Fans of the original The Flash TV series rejoice: thanks to the Arrowverse's "Elseworlds" event on The CW, GameStop now has a limited-edition statue based on the likeness of the Earth-90 Flash. That, if you didn't get to see the crossover when it aired late last year, was the Earth that got its name from the 1990 TV series on which John Wesley Shipp played The Flash. Shipp reprised the role in "Elseworlds," coming to warn the heroes of the Arrowverse about a coming crisis -- one which was then teased at the end of the event as next year's crossover: an adaptation of Crisis on Infinite Earths.
The statue measures just over 8", and is apparently a GameStop exclusive, from Icon Heroes and Diamond Comics Distributors. The statue is limited to 1,000 pieces and priced at $79.99. This is not the first time Shipp's Flash has been captured on merchandise, but certainly the popularity of the revived show, which debuted in 2014 and stars Grant Gustin in the title role, has made it possible. In early 2018, Shipp's Flash was released as a figure in Mattel's DC Universe line of figures. An earlier toy hardly counted as a show tie-in and made no effort to resemble Shipp, as it was just a repackaging of an existing Toy Biz DC Superheroes figure mold.
“I tell people it took me 28 years to get a hundredth episode, and it only took Grant a little over four years, so I guess we all know who the fastest man alive is,” Shipp joked earlier today during a recent interview with ComicBook.com. “It still astounds me that one season of a show that we did 28 years ago still has this much resonance with the genre fans,” Shipp said. “I’m glad nobody told me 28 years ago. I might not have been able to go on. But from this side of having done it, watching everybody’s reaction, it makes my heart very full.”
Shipp said during that same interview that that after more than 20 years as the face of The Flash to many casual fans, he was eager to see what the next guy would do with it -- and he has praised Gustin and the show's writers and producers from the start. He has, then, become one of the show's biggest advocates in geek circles, since he was out there doing the convention circuit while the younger cast were still shooting their first few episodes.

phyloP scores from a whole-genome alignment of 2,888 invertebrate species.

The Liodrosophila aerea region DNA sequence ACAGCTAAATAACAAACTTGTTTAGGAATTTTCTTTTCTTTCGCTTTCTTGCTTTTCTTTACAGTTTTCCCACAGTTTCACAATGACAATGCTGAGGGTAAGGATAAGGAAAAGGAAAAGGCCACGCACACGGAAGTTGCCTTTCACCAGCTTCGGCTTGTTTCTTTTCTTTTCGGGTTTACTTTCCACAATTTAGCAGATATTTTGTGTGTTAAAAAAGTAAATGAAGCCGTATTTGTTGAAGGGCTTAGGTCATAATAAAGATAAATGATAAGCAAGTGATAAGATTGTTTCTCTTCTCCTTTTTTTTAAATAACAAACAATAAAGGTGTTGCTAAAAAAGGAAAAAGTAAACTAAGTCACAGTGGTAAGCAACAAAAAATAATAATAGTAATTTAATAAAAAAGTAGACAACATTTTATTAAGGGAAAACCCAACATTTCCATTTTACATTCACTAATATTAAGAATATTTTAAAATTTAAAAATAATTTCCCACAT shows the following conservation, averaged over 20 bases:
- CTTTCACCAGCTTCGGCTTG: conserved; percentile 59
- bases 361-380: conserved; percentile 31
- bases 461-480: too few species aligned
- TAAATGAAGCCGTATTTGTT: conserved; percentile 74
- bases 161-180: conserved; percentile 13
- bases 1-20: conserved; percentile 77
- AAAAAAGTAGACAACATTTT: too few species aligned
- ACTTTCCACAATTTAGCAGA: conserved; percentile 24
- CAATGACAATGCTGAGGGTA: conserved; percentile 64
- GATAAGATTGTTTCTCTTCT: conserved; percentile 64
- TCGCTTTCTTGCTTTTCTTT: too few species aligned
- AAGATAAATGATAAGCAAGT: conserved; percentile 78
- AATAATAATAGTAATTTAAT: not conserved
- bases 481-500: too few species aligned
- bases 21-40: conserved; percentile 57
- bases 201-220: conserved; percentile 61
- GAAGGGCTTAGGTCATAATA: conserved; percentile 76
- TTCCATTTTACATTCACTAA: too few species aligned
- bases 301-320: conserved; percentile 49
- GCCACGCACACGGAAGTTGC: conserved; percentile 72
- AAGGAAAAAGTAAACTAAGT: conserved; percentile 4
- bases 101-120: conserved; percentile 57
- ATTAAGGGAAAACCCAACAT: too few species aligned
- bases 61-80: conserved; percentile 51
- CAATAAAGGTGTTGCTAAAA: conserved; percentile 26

“I’ll tell you, that is partly a gift of [the producers], in that they brought me back in a paternal role,” Shipp said. “I don’t think that it would have had the same resonance for me if I had come back as Jay Garrick. I’m not entirely certain, although I probably would have, done that right off. Jumping into another superhero suit on set with a bunch of 20-somethings, at my age all these years later, gave me pause. But there was something about hooking into Grant’s psychology from the very first episode. He knew that I was The Flash, and I knew, or had a guess at what his insecurities and hopes and dreams going forward might be. I was invited back and it caused me to invest in his success. I was always, from the minute it was announced, invested in his success because 24 years representing The Flash is a long time. But it caused me to invest in a very personal way, and I couldn’t be more delighted.”
The Flash airs on Tuesday nights at 8 p.m. ET/PT on The CW.
h/t: Batman News
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